In the gameplay video we were allowed to take a brief tour of the City. In a few seconds we could see a small part of the London map near four important landmarks: Saint Paul Cathedral, Saint Mary-le-Bow, St Lawrence Jewry and the Royal Exchange. See the picture below:

Especially for this area, we have to talk about the reconstruction process that started after 1666, the year in which the Great Fire of London destroyed a good part of the city and its iconic monuments and buildings. After the catastrophe, a good part of the reconstruction was assigned to the architect Christopher Wren. One of his most important works is exactly St Paul's Cathedral, one of the biggest ecclesiastic structures of England and representative of the English Baroque. Of this structure, it’s surely interesting to notice the massive 108-meter-tall dome, which takes inspiration from the work of Michelangelo for Saint Peter in Rome.

These buildings can help us make a topographic comparison with the real city. In order to do so, we can use the Mogg’s Postal and Cab-Fire Map of 1859 that can give us a close view of the actual urban structure at that time. Positioning the landmarks of the City it is possible to compare the proportions, but we’ll talk about it later. First, it’s important to see that the map (probably) won’t reproduce the whole city but only a part of it. Indeed the map of the borough we see in the gameplay video has a white border indicating the limit of the map itself. In addition to that, there isn’t a rural landscape, as in the maps of the past, but you can see a series of “walls” formed by other houses and structures, suggesting that the city is bigger than our range of exploration. Furthermore, for what it’s worth, one of the images of the limited editions shows a small map that seems to confirm my theory according to which Syndicate will feature only the part of London between the City and Westminster.

This is, in my opinion, a winning choice in terms of Level Design. Unity demonstrated that, however fascinating and ambitious the idea of recreating the city on a 1:1 scale can be, it’s sometimes hard to walk long distances, which are bypassed with the “teleportation”. Thanks to this expedient, it’s faster to go from a location to another but at the same time, it destroys the work and the intent behind the creation of the city itself, which was built to amaze the player and let him/her admire the architectural beauties. So in my opinion a more condensed map that doesn’t want to be too close, in term of size, to the real city, is, from the point of view of the gaming experience, more efficient.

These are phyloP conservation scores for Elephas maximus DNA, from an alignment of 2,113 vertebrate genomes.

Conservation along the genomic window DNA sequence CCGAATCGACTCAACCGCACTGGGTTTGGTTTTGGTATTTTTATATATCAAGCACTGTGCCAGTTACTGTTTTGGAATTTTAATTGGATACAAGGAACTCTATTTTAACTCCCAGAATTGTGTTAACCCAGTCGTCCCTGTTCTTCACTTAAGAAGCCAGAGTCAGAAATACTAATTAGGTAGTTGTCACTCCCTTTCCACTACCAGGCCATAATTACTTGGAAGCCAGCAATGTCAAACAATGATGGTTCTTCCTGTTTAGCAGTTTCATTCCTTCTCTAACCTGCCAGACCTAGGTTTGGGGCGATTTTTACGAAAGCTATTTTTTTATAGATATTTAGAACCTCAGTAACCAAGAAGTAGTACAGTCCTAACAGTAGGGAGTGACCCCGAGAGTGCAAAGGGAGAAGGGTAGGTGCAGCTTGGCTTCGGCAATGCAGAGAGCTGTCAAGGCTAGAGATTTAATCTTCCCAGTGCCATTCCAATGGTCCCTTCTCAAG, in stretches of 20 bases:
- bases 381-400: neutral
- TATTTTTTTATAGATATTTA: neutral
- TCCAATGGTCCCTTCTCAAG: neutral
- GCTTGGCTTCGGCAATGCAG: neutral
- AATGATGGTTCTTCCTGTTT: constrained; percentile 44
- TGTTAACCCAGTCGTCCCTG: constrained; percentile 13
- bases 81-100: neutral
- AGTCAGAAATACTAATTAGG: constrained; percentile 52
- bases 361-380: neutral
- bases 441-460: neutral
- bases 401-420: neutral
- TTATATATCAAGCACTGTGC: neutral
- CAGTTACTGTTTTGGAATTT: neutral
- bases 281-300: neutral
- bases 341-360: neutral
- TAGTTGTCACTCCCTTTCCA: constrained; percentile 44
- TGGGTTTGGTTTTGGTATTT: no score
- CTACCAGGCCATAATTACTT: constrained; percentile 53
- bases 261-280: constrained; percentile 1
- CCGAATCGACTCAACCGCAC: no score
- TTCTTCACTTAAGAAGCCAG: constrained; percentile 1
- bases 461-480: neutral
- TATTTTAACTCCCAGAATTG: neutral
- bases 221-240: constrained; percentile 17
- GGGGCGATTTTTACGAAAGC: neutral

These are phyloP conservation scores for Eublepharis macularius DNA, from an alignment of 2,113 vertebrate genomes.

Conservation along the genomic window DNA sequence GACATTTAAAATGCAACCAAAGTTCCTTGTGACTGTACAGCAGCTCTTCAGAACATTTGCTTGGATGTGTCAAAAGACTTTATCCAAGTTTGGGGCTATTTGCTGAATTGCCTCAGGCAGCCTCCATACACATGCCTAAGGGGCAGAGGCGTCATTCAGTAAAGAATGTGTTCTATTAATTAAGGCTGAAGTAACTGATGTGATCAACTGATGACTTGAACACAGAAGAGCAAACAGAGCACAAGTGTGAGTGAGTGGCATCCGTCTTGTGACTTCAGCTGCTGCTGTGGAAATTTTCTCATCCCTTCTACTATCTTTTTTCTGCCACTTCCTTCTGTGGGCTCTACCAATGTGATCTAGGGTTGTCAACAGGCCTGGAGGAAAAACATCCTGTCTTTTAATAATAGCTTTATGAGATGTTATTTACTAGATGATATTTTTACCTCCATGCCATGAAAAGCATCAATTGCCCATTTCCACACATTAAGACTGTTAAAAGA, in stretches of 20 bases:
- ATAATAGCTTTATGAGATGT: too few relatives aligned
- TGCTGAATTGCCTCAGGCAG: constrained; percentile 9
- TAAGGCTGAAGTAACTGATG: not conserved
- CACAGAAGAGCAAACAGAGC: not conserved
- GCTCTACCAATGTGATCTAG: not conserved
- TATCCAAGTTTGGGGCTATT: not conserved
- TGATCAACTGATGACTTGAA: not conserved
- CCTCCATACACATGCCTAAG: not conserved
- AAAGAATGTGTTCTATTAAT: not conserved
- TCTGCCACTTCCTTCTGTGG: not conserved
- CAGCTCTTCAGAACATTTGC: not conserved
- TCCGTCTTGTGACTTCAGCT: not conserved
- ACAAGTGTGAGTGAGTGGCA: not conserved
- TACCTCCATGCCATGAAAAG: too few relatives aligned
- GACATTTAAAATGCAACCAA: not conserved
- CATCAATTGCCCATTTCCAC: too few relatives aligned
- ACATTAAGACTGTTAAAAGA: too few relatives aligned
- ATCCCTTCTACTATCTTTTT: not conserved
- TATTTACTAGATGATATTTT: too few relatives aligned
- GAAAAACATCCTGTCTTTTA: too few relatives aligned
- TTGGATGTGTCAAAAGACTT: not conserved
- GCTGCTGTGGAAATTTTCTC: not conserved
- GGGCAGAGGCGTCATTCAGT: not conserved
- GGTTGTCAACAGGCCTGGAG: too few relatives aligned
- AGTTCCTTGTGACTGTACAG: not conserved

Lastly, we can try to measure the map, but, as I did last year (although I got the size right :P), the calculation is based on inaccurate and hypothetic measures and so the results may be wrong. So this calculation doesn't want to minutely measure the size of the map, but just give an idea of the dimensions of the in-game city.

Let’s suppose that St Paul is recreated on a 1:1 scale, so we can have a reference size equal to the length of the cathedral, namely 170 meters. So, between St Paul and the Royal Exchange, there are around 430 meters, instead of the 650 meters of the real city. We have, therefore, the same scale as the Paris of Unity, in other words a scale between 1:1 and 1:2.

Now, bear in mind the previous image of the map. To obtain a hypothetic size of the whole map, we can do this: as the crow flies, the distance between the Royal Exchange and Westminster is around 3kms. Supposing that the 2:3 scale is correct, we get a diameter of about 2kms (radius of 1). We can calculate a hypothetic area with the following mathematical formula: A=r2x p. So we have: 12x3,14 and so: 3,14 km2.

Thinking about it and keeping in mind a considerable margin of error, we can say that the map of London is between 3 and 4 km2 wide, which makes it very similar to the size of Paris in Unity. However, bear in mind that in Syndicate we could use carriages, which will make the distances virtually shorter.

My small analysis on what we saw of the London of Syndicate ends here. We still have many months for discussing and following the development of the game. I hope you enjoyed this read and, who knows, maybe we’ll meet again after E3!